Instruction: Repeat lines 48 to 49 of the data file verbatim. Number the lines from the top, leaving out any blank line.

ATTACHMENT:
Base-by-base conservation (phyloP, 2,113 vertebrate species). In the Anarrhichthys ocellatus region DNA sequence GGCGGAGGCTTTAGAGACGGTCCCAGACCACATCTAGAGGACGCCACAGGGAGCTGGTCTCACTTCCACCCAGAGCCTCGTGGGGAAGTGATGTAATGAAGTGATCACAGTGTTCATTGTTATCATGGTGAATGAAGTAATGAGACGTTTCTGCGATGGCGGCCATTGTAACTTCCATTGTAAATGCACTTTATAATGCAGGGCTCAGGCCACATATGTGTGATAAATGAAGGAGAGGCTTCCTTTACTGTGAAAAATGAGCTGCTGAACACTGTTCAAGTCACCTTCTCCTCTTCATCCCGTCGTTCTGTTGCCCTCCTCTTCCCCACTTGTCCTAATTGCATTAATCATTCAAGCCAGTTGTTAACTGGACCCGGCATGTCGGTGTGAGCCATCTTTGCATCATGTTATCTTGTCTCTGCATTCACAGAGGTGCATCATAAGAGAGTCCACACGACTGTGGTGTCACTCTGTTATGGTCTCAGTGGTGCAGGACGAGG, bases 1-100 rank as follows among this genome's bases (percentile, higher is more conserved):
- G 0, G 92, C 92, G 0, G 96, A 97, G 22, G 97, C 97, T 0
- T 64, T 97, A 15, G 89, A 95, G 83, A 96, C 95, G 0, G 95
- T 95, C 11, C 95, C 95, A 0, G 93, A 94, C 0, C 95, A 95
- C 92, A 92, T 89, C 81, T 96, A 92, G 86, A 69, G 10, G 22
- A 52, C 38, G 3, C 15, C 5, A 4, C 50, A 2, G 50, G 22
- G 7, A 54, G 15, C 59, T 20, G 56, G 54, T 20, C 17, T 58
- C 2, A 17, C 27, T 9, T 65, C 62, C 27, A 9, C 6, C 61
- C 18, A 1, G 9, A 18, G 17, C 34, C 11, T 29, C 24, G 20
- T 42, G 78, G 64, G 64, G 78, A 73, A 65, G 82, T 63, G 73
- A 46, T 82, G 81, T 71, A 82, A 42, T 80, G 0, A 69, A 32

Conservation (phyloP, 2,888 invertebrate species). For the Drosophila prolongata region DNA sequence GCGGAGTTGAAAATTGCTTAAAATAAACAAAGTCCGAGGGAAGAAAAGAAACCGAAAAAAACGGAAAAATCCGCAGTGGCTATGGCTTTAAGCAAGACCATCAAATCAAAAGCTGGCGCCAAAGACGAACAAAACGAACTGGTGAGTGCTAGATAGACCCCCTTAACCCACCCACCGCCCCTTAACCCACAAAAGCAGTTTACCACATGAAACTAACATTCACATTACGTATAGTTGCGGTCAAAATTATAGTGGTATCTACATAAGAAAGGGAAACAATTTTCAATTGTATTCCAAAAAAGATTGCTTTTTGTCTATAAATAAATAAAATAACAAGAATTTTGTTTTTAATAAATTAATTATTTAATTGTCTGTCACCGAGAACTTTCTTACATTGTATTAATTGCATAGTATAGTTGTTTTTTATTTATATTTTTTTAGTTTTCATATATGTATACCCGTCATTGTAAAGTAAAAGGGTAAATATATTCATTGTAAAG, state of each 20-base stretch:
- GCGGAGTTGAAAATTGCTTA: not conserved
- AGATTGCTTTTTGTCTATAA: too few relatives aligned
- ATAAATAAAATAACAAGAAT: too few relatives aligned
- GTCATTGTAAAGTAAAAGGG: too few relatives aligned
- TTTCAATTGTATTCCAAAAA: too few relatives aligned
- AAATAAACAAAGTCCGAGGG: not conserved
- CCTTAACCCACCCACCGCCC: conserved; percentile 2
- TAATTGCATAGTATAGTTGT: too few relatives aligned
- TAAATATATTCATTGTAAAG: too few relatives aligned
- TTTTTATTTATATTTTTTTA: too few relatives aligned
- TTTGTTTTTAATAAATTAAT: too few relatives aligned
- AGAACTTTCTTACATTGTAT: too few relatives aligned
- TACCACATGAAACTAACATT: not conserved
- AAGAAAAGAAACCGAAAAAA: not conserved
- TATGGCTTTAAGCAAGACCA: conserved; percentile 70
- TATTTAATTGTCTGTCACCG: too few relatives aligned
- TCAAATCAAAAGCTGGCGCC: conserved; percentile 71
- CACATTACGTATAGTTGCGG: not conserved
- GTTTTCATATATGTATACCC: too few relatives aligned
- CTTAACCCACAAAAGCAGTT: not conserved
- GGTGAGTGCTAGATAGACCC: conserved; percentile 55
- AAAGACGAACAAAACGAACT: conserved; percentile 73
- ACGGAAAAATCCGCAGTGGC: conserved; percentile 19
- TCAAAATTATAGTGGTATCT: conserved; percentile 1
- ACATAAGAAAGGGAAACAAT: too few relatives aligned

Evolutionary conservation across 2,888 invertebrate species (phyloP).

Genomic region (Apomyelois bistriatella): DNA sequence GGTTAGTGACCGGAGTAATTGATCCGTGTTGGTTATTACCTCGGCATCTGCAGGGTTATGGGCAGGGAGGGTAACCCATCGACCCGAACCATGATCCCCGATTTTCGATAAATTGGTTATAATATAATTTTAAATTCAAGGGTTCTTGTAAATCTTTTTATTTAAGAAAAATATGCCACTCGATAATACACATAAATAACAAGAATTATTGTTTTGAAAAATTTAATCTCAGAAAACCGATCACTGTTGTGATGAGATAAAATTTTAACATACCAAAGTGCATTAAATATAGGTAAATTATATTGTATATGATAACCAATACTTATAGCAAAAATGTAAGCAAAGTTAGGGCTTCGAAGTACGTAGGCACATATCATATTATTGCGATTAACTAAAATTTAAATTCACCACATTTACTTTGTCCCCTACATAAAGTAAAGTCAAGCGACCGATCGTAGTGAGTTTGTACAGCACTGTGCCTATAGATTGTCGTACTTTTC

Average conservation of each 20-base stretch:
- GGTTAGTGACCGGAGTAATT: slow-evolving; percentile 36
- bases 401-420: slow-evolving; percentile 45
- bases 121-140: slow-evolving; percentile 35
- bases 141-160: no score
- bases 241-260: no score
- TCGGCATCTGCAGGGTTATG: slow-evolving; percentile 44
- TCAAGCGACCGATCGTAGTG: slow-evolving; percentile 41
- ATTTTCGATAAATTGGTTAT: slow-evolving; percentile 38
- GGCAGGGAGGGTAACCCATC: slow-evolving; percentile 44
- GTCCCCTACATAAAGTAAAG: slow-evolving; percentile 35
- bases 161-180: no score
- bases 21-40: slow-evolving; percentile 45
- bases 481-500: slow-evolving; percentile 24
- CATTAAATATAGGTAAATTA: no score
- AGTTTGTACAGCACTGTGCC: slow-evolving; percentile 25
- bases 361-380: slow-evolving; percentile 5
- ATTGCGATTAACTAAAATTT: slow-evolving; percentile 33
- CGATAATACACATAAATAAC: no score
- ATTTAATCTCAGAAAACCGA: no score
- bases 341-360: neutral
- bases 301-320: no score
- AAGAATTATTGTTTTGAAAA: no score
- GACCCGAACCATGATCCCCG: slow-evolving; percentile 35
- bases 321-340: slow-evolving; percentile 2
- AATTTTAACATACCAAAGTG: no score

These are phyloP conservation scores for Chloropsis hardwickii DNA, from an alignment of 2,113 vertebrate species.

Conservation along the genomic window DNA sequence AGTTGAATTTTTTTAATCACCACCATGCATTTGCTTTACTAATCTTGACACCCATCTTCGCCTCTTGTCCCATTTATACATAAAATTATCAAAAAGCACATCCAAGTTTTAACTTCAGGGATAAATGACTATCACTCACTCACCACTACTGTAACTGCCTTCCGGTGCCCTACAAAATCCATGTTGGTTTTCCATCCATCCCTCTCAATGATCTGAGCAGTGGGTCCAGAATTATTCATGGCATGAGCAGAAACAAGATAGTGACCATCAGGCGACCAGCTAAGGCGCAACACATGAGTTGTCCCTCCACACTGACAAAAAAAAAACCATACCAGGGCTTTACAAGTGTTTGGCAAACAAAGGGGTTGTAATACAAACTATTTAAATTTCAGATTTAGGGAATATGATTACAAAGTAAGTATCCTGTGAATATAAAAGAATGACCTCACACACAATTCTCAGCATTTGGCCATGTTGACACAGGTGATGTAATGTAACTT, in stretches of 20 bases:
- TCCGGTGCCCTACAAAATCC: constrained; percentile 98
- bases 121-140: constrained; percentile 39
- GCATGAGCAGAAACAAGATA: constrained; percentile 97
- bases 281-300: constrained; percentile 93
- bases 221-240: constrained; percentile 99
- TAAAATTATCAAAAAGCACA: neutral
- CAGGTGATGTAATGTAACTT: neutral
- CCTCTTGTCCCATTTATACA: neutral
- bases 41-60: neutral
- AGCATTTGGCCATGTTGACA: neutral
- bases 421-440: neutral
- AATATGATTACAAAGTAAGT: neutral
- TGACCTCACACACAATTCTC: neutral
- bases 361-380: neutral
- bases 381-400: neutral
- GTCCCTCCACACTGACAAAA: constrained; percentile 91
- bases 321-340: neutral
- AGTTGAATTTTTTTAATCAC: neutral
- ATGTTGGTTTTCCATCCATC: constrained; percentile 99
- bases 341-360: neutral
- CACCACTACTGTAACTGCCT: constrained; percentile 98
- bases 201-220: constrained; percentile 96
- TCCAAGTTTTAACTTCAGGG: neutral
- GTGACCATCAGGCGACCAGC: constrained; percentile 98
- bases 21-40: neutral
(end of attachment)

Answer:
- ATTTTCGATAAATTGGTTAT: slow-evolving; percentile 38
- GGCAGGGAGGGTAACCCATC: slow-evolving; percentile 44